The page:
The return of Slowdive back in 2014 was as surprising as it was triumphant. Surprising due to the waning popularity of the band – and the entire shoegaze genre – the Reading quintet have relished their return to the forefront of the now burgeoning genre. With their fourth, eponymous album now under their belt – the record dropping last year to critical acclaim – the band have rightly taken their place as one of Britain’s best bands. Their Concorde 2 show, which was a special warm up for a huge support slot with The War on Drugs at The O2 the night after, proved that their niche appeal is now developing into something much bigger. An immensely tight live band, who sound as good on the night as they do on record, Slowdive’s shoegaze goodness brought a hypnotising nature to the 600-capacity venue.
Support on the night came from flourishing London band Toothpaste, who have impressed around the London live circuit, and were clearly buzzing to be supporting one of their musical heroes. Opening with debut single, ‘TV Years’, the night grew from strength to strength and slowly grew darker and gloomier with each and every note. Keeping talk to a minimum, except to cleverly namedrop themselves repeatedly, the band carry a more glam-rock persona in the live sphere than they do on record. Second single ‘Bedtime’, which was mixed by Slowdive’s Simon Scott, is a beautiful pop record glistening with dreamy sensibilities. A massively exciting up-and-coming band, Toothpaste are certainly one to watch.
Throughout the gap between Toothpaste’s superb set and Slowdive’s arrival to the stage, there was a beautiful sense of anticipation that the audience were about to see something special. Littered with middle-aged men, who were no doubt there the first time around, this felt like a genuine opportunity to see icons on an intimate setting. Not ones to let their fans down, either, Slowdive certainly matched the occasion with a supremely confident set. Opening with Slowdive’s ‘Slomo’, and continuing into debut album cuts ‘Catch the Breeze’ and ‘Slowdive’, it was clear that the band were prepared to take the Concorde 2 crowd on a sonic journey from 1991 to now.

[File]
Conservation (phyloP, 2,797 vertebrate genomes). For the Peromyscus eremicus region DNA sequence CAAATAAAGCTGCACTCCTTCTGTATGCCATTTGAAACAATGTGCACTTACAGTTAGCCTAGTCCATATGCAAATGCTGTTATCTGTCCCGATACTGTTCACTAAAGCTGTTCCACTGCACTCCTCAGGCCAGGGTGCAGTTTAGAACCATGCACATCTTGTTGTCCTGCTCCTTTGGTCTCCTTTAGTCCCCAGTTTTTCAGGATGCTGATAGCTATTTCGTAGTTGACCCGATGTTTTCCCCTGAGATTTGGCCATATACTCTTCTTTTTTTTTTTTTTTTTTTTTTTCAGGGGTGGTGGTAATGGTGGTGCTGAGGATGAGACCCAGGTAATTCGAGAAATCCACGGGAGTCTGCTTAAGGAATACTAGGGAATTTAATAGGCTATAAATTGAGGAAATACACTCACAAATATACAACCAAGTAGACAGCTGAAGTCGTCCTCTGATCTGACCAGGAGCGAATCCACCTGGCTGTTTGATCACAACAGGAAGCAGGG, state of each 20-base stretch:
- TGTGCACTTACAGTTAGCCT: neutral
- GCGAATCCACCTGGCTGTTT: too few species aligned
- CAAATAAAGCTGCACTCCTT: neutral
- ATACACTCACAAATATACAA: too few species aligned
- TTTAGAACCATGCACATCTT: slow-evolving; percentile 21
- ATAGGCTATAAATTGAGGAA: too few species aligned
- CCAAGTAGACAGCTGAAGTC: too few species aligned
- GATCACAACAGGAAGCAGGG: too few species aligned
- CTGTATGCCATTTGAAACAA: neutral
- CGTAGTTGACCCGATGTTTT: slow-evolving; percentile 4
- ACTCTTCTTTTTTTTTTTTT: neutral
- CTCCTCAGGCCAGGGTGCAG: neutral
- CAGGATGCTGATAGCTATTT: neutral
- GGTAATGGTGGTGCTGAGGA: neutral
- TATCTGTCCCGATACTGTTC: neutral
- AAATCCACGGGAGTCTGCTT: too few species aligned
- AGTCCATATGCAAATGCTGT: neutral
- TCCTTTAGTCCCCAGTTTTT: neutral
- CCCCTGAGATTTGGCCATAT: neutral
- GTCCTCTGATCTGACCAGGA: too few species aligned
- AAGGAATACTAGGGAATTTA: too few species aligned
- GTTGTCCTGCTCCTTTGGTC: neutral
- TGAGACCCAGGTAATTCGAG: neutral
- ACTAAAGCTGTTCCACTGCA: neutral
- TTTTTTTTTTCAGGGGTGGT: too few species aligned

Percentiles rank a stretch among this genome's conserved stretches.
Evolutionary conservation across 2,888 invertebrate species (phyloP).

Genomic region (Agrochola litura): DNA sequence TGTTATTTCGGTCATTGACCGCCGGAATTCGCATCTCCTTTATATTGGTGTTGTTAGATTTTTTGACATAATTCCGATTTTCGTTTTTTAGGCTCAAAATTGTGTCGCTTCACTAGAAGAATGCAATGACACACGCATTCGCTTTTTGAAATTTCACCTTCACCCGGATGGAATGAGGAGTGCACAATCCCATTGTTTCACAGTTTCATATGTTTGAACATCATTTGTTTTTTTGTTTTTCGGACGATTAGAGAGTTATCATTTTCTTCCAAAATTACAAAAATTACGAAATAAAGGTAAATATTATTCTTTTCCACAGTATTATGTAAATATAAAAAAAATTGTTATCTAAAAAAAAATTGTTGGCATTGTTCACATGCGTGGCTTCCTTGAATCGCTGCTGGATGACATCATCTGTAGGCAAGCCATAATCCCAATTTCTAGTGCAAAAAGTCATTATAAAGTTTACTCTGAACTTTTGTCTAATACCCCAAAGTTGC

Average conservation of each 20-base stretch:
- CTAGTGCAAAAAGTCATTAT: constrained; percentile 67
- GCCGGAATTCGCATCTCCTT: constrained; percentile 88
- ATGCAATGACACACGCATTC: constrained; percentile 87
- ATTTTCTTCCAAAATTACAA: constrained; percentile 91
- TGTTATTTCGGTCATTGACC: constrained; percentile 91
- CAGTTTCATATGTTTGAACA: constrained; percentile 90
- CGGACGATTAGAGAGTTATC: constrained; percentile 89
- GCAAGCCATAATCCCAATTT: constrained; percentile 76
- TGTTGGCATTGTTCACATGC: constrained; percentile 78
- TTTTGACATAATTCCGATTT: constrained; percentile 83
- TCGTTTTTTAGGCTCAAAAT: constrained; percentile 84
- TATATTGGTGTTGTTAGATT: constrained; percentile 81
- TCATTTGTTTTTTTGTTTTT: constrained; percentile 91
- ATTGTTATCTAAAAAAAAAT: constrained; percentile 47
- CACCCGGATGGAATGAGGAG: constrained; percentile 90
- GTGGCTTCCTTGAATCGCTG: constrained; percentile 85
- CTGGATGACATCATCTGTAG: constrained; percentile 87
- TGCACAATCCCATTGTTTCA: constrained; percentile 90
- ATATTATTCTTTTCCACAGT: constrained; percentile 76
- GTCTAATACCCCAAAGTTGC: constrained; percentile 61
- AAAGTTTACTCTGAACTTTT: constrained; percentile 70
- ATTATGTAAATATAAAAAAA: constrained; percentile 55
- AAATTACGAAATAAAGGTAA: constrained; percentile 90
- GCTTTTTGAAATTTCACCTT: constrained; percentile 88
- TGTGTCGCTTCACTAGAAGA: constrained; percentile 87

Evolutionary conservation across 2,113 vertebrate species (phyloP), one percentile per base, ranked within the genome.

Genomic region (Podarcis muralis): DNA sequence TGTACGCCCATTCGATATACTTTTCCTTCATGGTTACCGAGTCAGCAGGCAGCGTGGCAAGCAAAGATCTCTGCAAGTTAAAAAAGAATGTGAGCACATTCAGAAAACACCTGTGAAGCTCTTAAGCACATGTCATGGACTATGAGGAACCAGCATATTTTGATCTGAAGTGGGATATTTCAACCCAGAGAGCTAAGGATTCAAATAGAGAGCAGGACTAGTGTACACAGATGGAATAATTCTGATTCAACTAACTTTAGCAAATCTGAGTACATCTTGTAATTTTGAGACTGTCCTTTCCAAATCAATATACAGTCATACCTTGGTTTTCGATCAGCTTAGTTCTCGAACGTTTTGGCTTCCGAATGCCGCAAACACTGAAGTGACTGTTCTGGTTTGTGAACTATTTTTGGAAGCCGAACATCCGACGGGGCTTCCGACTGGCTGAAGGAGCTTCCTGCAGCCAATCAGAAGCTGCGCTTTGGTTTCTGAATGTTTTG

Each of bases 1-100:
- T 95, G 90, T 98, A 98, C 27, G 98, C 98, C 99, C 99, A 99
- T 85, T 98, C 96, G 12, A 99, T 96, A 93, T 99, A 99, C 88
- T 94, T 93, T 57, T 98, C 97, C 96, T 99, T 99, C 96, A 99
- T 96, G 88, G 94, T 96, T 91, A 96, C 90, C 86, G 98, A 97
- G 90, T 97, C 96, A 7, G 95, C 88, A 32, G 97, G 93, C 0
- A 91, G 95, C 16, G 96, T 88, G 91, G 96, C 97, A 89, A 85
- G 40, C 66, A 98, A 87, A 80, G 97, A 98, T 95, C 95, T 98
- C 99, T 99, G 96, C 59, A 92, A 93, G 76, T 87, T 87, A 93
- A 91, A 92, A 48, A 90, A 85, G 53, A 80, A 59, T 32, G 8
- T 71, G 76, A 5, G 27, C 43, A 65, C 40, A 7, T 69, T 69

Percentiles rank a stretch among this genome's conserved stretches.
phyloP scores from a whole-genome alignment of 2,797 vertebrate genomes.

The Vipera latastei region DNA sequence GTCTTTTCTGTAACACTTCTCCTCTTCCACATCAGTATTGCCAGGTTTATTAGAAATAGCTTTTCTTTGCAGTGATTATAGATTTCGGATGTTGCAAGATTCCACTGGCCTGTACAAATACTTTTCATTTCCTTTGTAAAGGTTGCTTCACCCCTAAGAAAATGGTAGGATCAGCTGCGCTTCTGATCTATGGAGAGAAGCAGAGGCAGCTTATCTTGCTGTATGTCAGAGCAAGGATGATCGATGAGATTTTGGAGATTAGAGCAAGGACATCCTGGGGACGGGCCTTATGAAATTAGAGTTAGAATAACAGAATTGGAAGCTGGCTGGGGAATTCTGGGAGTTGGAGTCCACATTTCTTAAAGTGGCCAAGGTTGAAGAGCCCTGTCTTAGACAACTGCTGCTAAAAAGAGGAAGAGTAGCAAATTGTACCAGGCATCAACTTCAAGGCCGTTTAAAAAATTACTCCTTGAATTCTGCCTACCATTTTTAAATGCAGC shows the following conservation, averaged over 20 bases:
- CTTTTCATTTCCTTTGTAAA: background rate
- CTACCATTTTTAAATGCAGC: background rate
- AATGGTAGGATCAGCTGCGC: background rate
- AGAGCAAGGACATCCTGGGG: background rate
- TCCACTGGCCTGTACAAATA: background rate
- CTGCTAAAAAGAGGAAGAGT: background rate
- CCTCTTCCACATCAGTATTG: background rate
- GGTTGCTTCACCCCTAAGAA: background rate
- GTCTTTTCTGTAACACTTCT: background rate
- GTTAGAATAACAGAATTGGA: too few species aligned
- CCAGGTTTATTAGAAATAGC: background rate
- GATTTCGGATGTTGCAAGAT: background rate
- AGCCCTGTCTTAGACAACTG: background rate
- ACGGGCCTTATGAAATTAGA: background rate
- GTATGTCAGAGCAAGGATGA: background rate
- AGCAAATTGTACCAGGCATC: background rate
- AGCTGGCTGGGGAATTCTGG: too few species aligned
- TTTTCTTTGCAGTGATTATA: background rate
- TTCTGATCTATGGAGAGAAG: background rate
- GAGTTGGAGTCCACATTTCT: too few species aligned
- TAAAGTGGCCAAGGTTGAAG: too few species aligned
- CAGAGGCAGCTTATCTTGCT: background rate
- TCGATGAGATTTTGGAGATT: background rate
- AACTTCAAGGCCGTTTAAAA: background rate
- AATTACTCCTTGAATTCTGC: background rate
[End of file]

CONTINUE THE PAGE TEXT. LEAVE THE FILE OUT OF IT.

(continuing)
With an exceptionally atmospheric light show, too, there’s an intense aura around the quintet that makes the band a treat to all the senses. Lead single ‘Star Roving’, their first song back after 22 years, was a mid-set highlight. A brash, propulsive number that proves one of the more euphoric tracks of the night, it’s an example of Slowdive’s magnificence. Dreamy vocals, with a sensual musical backdrop, it’s a sensational and aural delight. So much so that many of the audience’s eyes closed, letting the music wash over them.
Unsurprisingly, due to the impressiveness of their comeback record, the Slowdive cuts were the most impressive. ‘Sugar for the Pill’, in particular, is an illusory and romantic number that evokes both the New Romantics of the 80s and the baggy Manchester vibes of The Stone Roses. Ultimately, though, Slowdive proved that they’ve not skipped a beat throughout their career. From classics such as ‘Alison’ and ‘Souvlaki Space Station’ to new cuts like ‘No Longer Making Time’, Slowdive are the definitive shoegaze band and an incredibly impressive quintet in their own right. Simply sublime from start to finish.